Flexible working is increasingly in demand. Businesses that don’t currently have a robust flexible working policy may be missing out on opportunities to improve employee retention and increase engagement.
Research from XpertHR revealed that almost all organisations offer some sort of flexible working arrangements, such as variable start and finish times, or job sharing.
But introducing flexible working can be a challenge. Operational difficulties, additional pressure on other workers and a detrimental impact on customer service are just some of the issues organisations can face.
There can also be resistance from managers, discontent from workers not included in flexible working, work scheduling difficulties and additional costs to consider. It is therefore crucial that flexible working is introduced and managed properly to be a success.
Preparing an effective flexible working policy
The first steps are to consult employees and managers about the potential demand for flexible working, the possible drawbacks and barriers and the types of flexible working employees and managers would favour. This will form the basis of the business case.
The consultation offers the chance to gain the feedback of those who will be affected by any change in working practices and to obtain their buy-in to the change process itself. It’s also important this is backed by the senior management team and chief executive so it is taken seriously.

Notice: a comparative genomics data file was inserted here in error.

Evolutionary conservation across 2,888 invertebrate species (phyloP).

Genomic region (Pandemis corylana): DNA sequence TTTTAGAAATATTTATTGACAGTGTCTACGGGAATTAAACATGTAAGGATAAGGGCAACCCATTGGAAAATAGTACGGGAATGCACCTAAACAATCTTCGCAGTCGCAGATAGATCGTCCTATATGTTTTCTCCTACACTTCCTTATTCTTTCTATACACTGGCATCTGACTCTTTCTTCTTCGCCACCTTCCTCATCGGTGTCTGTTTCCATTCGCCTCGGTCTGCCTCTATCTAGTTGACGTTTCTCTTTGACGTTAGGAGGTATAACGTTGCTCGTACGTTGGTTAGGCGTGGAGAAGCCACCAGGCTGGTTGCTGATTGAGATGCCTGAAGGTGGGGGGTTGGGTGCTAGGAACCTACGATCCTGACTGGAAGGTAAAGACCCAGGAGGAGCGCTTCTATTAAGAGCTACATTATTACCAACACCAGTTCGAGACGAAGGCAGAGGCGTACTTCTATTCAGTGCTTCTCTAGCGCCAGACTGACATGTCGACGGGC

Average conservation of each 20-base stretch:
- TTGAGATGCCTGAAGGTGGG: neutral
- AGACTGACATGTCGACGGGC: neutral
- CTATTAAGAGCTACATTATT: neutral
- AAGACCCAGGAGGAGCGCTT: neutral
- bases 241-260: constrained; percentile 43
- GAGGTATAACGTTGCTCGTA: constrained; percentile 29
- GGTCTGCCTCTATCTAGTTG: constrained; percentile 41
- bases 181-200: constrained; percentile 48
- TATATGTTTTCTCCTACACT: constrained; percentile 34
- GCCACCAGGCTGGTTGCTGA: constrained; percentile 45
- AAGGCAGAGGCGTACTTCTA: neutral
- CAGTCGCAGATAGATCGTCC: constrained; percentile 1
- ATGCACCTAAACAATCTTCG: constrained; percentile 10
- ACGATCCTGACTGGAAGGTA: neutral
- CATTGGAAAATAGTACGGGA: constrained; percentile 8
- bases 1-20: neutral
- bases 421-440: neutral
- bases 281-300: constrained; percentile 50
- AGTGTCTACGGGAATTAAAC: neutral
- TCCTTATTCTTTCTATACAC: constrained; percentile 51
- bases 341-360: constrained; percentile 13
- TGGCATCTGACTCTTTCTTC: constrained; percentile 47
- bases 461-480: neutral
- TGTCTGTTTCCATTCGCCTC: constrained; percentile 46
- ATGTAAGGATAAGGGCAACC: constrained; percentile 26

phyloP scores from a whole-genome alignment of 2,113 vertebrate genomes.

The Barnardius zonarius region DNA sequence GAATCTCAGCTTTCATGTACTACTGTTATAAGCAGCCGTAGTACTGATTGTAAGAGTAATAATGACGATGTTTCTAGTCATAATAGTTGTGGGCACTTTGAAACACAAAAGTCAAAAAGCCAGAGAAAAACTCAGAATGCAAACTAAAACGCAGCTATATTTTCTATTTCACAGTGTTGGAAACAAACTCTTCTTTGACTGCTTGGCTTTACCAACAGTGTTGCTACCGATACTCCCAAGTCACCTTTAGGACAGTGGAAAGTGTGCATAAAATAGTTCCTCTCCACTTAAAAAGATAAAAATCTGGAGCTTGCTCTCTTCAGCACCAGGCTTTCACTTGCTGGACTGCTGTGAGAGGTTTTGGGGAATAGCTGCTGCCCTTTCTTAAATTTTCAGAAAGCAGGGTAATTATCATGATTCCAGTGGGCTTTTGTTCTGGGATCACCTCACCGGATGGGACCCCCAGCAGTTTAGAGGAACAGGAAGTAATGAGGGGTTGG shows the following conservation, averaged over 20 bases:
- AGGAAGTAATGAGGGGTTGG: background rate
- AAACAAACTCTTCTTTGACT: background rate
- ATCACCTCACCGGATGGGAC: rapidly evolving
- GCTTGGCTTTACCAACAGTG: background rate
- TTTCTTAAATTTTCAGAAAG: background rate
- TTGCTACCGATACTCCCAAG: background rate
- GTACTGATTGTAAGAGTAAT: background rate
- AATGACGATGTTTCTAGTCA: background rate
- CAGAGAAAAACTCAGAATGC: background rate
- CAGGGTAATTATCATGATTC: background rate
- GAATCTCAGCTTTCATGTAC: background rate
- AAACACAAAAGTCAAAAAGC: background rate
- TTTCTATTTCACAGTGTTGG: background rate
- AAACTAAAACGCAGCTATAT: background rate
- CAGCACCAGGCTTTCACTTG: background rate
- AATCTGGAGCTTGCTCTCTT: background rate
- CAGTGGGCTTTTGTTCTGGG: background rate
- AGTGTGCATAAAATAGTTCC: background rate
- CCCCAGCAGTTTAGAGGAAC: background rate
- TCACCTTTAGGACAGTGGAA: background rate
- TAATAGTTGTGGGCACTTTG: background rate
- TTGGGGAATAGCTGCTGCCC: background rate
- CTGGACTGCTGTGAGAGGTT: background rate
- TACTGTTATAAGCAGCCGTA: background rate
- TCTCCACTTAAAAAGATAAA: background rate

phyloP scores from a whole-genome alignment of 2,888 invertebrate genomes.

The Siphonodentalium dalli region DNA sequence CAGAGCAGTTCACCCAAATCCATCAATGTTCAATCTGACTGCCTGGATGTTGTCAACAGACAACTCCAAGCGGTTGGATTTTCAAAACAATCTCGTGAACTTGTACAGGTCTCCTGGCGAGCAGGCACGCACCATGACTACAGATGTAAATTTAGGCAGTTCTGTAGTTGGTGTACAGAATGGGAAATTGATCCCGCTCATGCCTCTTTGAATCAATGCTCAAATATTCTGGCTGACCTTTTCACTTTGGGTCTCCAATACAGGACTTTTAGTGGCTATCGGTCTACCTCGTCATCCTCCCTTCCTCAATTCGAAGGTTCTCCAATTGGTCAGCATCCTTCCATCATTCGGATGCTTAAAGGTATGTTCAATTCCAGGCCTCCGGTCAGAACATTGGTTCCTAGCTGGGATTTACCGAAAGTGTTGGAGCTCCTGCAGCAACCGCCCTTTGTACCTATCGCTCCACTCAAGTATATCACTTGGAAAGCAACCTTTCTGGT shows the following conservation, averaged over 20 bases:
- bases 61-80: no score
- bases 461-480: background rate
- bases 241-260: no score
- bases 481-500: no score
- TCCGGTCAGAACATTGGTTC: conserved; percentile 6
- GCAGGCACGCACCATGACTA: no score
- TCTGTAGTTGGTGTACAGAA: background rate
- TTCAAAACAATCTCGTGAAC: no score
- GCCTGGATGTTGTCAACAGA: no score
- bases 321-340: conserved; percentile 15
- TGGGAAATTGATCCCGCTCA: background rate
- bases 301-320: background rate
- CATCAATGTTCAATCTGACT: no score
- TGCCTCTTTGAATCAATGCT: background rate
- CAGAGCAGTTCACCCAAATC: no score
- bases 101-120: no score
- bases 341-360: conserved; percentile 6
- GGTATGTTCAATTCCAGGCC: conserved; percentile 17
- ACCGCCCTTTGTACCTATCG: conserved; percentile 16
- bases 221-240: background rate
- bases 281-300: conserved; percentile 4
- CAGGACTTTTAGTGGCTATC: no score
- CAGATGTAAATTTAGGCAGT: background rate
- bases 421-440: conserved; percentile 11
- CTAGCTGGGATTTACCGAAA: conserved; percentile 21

Employers should set up an interdisciplinary project team to canvas views and suggestions, analyse the feedback, consider other employers' experiences of flexible working and develop a draft business case to test the suitability of flexible working for the organisation. It can then recommend a course of action to senior management and/or the board.
In drafting a flexible working policy, the project team should begin by detailing the types of flexible working that will be offered such as part-time, flexi-time, variable hours, self-rostering, job-sharing and shift-swapping. Career breaks and sabbaticals should also be considered.
It’s good practice for flexible working to be open to all employees and managers on the same terms and to be open to the workforce as a whole, not only employees who have worked for the employer for six months (as with the statutory right to request flexible working).
It’s also important that decisions about whether or not to grant requests are based on an objective assessment of the business case and no information is sought about the reasons why individuals wish to move to flexible working.
Training and support for line managers is particularly important if a scheme is to be successful. First line and middle managers can make or break the initiative as they have considerable influence over the organisation's culture and will be responsible for making any flexible working arrangements work day to day.
Their early involvement is likely not only to help produce a workable arrangement but also to assist in gaining their buy-in to the flexible working concept. Employers should ensure that the potential business benefits are communicated and understood.
They will also need to acknowledge that practical difficulties will have to be overcome and ensure all managers are given a good grounding in people management skills.
Flexible working can bring many benefits including reducing skills shortages and improving engagement and retention. However, it is essential that the flexible working policy is well thought through and backed by managers and the board to ensure success.
An example flexible working policy from XpertHR can be found here.
Sheila Attwood is managing editor for pay and practice at XpertHR